A report about a Goldman Sachs managing director who left the bank after winning big on dogecoin has ignited chats among bank and hedge fund trading floors about what can and can’t be traded on a banker’s personal account. And about whether they should pile in, too.
Aziz McMahon, a London managing director in emerging market sales, quit Goldman after raking in millions from dogecoin, and may start his own fund, eFinancialCareers reported.
Any doge trades would likely have been bought with McMahon’s own money, traders at Goldman and other banks told Financial News. While Goldman told staff on 6 May that it is forming a cryptocurrency trading team, it has not been rolled out yet, and when it is, it will only be for futures trading. Goldman’s announcement of the desk includes a disclaimer that notes “the firm is not in a position to trade bitcoin, or any cryptocurrency (including Ethereum) on a physical basis.”
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Many financial firms have policies about personal accounts, or PAs, backed up and pored over by compliance teams. A bank analyst covering Apple’s stock for clients, for example, wouldn’t be permitted to make his own bets speculating on such stocks on the side, traders told FN. Similarly, many hedge fund managers aren’t allowed to buy and sell stocks held by the fund.
It’s “varied by bank,” said one equities trader at a boutique firm in London, who has previously worked at big Wall Street banks. “Some don’t allow it at all. Generally, if we don’t cover it and get compliance sign-off, we’re ok.”
That creates an opening, says the London trader. As most banks don’t currently trade crypto physically, anyone wanting to take a punt with their PA can sidestep official policies by piling into bitcoin, ether, dogecoin or any other cryptoasset.
“Some of my colleagues have” traded cryptoassets lately, said the trader. “It’s just a punt to make money.”
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McMahon has been contacted for comment. Goldman Sachs did not return a request for comment.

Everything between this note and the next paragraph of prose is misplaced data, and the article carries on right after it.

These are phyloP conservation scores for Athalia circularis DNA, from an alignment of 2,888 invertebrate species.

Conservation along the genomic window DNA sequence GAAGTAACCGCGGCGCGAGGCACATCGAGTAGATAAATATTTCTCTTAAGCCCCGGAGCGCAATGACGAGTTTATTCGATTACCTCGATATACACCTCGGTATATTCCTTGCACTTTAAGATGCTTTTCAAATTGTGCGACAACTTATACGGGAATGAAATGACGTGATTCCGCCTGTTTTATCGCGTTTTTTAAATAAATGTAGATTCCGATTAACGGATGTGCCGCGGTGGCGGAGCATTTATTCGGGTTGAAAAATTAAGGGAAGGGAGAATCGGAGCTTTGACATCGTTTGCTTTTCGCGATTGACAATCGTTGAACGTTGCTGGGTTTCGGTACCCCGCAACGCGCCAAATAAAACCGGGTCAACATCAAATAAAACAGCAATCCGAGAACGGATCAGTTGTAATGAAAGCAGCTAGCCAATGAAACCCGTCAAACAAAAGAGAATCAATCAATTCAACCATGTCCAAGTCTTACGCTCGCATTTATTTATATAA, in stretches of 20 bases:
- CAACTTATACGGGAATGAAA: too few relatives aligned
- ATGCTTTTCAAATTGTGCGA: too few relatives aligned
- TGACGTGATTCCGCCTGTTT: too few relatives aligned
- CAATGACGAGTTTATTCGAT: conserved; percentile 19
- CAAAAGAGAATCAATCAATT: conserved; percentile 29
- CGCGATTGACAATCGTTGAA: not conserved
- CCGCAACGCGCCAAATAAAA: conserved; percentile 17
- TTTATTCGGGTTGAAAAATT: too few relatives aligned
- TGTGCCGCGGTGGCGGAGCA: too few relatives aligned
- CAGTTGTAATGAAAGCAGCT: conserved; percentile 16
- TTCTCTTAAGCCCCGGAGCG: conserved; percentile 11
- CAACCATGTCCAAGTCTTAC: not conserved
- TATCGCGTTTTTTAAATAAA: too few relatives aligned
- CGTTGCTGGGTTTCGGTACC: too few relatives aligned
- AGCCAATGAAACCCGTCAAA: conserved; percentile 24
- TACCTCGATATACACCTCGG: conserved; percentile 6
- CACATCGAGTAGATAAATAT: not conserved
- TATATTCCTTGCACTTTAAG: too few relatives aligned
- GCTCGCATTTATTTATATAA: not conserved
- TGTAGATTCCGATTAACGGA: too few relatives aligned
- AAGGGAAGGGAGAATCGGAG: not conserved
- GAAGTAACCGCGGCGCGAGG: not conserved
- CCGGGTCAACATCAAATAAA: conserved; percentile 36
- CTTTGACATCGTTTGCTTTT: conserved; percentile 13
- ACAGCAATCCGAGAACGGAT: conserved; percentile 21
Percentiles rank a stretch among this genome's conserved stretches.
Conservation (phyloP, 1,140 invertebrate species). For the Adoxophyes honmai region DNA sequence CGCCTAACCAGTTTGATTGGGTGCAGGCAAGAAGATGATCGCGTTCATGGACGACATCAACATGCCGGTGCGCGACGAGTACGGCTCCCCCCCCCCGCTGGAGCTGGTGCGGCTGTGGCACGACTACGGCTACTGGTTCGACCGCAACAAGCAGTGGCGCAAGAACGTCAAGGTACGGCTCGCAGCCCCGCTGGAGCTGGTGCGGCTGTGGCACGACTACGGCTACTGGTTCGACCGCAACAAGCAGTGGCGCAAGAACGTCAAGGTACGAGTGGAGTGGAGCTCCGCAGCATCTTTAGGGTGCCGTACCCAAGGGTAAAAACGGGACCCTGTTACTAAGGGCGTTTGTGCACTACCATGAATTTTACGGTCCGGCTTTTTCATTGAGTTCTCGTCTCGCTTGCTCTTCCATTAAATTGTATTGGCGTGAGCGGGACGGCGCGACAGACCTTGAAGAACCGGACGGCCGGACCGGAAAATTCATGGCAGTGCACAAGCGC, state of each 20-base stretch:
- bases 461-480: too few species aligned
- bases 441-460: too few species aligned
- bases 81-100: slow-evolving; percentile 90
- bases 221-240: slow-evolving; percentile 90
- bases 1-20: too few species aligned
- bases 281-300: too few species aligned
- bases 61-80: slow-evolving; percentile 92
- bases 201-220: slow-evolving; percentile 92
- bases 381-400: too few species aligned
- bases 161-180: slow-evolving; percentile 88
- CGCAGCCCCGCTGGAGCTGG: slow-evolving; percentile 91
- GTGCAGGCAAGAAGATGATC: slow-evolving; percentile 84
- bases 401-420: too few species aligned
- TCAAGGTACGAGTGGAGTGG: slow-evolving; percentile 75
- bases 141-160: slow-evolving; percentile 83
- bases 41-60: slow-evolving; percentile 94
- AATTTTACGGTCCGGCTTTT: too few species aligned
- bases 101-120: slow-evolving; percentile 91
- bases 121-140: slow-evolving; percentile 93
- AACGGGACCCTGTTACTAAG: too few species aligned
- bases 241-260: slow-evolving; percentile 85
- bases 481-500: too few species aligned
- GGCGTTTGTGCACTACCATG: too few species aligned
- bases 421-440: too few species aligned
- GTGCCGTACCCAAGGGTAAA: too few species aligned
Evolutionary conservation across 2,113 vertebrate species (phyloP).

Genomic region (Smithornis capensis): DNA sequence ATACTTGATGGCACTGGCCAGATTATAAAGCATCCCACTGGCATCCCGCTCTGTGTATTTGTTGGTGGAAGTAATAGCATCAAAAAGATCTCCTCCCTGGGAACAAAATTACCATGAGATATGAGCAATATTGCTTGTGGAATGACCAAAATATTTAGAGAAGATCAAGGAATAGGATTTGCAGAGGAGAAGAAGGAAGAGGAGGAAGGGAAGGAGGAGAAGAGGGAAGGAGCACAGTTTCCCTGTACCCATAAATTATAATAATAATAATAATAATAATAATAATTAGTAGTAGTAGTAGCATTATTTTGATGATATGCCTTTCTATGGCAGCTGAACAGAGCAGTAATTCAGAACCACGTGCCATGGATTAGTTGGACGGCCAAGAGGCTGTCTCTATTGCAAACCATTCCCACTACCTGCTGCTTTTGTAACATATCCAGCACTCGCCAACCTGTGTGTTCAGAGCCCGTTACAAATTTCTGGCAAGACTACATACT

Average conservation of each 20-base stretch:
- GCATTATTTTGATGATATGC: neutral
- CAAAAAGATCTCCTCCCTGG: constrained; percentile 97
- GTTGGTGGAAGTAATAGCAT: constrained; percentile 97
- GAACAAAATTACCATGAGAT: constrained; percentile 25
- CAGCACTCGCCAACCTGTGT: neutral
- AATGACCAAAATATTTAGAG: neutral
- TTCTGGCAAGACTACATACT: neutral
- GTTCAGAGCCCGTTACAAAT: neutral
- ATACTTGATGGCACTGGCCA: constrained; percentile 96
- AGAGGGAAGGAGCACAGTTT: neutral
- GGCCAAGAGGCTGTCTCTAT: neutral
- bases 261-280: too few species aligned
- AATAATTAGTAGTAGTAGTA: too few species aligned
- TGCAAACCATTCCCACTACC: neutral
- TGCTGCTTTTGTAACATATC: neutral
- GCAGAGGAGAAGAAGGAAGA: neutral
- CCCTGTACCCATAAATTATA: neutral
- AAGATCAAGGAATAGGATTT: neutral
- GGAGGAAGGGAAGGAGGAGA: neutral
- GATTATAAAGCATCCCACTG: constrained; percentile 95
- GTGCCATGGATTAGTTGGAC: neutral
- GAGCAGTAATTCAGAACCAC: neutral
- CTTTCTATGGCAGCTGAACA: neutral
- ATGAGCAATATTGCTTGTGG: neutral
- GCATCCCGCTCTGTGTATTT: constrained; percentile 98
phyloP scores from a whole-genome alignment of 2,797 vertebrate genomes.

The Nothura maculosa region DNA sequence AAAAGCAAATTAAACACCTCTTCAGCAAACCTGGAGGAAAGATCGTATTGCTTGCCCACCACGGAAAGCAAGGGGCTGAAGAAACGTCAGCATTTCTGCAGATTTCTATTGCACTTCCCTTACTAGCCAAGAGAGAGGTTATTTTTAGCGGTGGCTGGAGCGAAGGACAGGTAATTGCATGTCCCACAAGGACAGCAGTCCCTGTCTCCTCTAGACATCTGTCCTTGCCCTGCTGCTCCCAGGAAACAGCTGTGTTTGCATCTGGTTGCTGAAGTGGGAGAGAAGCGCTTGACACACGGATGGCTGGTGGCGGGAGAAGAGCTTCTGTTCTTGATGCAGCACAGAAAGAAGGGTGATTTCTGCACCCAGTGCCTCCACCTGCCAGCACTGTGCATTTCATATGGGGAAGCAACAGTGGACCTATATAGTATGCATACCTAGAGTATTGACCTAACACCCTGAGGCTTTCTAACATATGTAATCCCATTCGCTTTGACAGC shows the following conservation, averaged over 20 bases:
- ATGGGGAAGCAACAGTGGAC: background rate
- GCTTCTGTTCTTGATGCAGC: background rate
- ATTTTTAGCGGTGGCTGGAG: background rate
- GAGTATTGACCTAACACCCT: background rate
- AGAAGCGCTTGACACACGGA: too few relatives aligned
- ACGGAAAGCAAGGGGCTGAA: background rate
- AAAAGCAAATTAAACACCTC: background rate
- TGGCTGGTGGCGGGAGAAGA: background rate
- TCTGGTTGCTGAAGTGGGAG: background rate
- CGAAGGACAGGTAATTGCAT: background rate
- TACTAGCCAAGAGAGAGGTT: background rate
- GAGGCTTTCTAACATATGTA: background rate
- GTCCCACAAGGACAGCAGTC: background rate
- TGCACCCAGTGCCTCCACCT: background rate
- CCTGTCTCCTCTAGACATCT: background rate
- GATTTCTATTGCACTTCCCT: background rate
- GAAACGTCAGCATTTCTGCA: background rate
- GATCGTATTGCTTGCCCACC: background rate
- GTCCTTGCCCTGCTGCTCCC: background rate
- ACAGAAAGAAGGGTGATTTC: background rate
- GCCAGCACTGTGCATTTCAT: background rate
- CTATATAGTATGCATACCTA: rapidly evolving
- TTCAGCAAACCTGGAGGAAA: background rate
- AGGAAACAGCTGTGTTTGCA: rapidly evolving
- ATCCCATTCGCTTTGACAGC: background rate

“From a regulatory perspective, the firm just has to have a way of managing the conflict of interest between itself its clients and its staff,” said a senior compliance executive, whose career includes stints at banks and fund managers in London. Most firms will also have a minimum holding period of 30 days, he added, “making sure people focus on the day job rather than their personal accounts.”
With crypto, “there probably aren’t that many conflicts of interest”.
“I’ve never held a stock PA as I’d be fired,” says one London-based equities trader. “But I am invested in 10-plus cryptos as they’re not even mentioned. Banks don’t want to know. My compliance officer literally said, ‘Please don’t talk to me about cryptos. I’d prefer it if I didn’t know.’”
A portfolio manager at one London hedge fund said he’s piling into bitcoin and ether because they have become “real investible assets now.” He uses Coinbase to make his bets — “No point in paying a desk to do it” as he does with trades on his firm’s book.
Back when he worked at a large US hedge fund, he says: “We were allowed to trade PA, but it was a pain in the ass for single stocks. We couldn’t trade anything that we had in the portfolio, and there were washout periods for most things. ETFs and funds were fine.”
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As for McMahon, he’s a “top boy” who is well known at Goldman because of his background in macro, which involves any and all asset classes, former bank colleagues told FN. How do they know Goldman doesn’t secretly allow some crypto trades, and that any doge wins were likely from McMahon’s own account?
“I don’t think he would have quit if it were GS money,” said one former colleague. “They would just make him partner, and he would have to work.”
Emily Nicolle contributed reporting for this article.
To contact the authors of this story with feedback or news, email Trista Kelley and Lucy McNulty